Database design/modeling is the most crucial part of your project. In this article there will be a brief introduction about when and when not to create a data model, and appreciate fundamental data design techniques. The primary audience for this article is application developers. We hope our guidance should help your to adopt an Agile DB for your Apito Project.
A Model represents a Single Entity of your project. If you already know SQL then you can compare it to columns. For example if you are starting an e-commerce project the common models are mostly Products, Orders, Stores, Users, Carts, Reports etc.
If you are designing a library management application the models are most likely to be Books, Authors, Profile, Booking etc.
Separation of Concern (Is it Model or Fields?)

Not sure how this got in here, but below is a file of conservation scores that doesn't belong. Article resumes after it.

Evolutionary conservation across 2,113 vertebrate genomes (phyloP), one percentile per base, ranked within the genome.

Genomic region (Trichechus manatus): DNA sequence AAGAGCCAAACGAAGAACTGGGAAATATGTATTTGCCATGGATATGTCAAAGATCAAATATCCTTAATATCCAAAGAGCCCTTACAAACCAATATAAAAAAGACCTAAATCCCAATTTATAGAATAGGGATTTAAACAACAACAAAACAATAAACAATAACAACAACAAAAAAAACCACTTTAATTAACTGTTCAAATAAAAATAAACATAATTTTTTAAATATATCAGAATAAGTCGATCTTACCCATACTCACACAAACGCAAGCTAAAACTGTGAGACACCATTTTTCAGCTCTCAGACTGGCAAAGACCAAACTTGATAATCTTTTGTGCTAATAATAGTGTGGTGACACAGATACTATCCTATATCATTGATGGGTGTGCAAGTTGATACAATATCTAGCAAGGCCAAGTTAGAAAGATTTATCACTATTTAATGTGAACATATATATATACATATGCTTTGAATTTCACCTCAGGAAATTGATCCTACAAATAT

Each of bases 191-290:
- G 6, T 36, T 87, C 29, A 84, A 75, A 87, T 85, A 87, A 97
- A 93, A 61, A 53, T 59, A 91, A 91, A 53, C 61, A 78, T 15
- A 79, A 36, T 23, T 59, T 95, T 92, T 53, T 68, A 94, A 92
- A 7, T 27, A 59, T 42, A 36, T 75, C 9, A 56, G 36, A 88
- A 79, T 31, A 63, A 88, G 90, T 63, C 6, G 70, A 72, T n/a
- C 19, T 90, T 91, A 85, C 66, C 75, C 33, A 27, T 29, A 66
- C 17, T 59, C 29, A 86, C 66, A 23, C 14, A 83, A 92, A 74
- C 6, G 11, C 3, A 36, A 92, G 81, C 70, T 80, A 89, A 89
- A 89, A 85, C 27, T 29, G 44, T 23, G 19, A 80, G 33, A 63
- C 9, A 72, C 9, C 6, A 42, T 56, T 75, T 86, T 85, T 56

Sometimes designing a database could be challenging. For example if you are designing an Address Book API there might be Profile, Address, User model. You can notice here that an address could also just be a field in Profile model or a Single separate model itself.
So how you define your model entirely depends on your project specification. Some rules you can follow to see if you assumption are right or not when you are creating a model.
- One rule to define model would be,
if your entity contains multiple fields or complex then you can separate it into its own model.
- Another suggestion is to consider
if your entity is or will be connected to other entities. For example, if we take the Address entity as example, if it will be connected to other entities then it should become a model or else you can just list it as a part of profile, as a dynamic list.